Girot: Four Trace Concepts in Landscape Architecture

This article brought up a lot of great points that really put my mind to work. The first of which was one of the first points made. “Designers seldom belong to the place he/she is designing.” This was a point I had just accepted up until now. But now, it doesn’t make sense to me. I feel as if design, in order to be done to benefit the community of the new building, must be down with the community. A person just coming in, building a structure, and leaving, has made no attempt to engage the community and therefore has lost the point of the design in the first place. A design of a building or park is meant to be used by a community and bring them together. Therefore, a designer must immersible him/herself in the community in order to make the best design possible.

The second point that caught my attention was the comparison between “Landing” and “Grounding.” I feel strongly that many designers, and people in general, let their “Landing” experience be the end all be all. They use their first interaction as a pair of dark sunglasses, shielding them from seeing or experiencing any new opinions about a place. Girot is correct in demonstrating the importance of “Grounding,” going back to the sight many times with an open mind and room for new interpretation. In this way, the design is never fully done mentally. If a design can take on a new meaning for people which each visit, it has truly made an impact on them.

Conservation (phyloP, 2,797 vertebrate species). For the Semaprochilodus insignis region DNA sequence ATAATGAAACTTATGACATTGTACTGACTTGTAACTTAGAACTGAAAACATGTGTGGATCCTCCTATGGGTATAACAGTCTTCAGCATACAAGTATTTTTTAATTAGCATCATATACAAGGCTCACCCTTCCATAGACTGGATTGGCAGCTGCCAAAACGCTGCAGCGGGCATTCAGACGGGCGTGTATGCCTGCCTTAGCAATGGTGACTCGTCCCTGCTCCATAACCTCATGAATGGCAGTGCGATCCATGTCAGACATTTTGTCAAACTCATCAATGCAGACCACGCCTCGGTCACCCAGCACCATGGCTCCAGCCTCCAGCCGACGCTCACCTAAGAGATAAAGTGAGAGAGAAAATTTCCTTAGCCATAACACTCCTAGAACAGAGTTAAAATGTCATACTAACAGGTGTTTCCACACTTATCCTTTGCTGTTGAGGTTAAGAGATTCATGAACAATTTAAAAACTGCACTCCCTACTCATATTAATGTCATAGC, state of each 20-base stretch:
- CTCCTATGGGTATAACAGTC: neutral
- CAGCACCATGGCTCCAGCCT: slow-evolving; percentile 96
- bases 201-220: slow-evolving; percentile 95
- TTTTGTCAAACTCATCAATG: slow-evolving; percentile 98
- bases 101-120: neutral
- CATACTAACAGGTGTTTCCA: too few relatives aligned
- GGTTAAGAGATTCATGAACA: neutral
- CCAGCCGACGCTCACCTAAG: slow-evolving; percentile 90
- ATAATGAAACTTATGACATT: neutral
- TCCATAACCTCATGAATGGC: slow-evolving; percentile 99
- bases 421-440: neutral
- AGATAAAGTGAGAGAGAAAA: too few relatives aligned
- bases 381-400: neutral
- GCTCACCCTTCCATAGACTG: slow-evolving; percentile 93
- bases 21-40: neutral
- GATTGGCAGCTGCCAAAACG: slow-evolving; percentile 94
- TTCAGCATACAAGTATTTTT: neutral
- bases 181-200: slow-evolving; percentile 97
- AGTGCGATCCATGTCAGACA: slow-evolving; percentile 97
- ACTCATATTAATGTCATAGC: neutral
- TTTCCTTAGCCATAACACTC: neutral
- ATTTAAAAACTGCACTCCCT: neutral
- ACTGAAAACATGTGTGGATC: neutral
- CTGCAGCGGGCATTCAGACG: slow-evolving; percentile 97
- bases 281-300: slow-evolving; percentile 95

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You bring up good points, Emmett. I also appreciated Girot’s message. I find a parallel narrative in the international food trade. To help a developing nation alleviate food scarcity, it would make sense to involve the farmers there in resource allocation rather than dumping food on the market, the presence of which threatens farmers’ ability to sustain long-term business. Communities with “stake” in the decision surely should be at the table.

I like Girot’s emphasis on empathy. Not only are we looking to bring the impacted community to the table, but we’re really trying to digest the cultural/environmental context in which the design happens. I see this as relevant to the humanization of professional relationships (or the rejection of commodity fetishization) in Fisher’s article.

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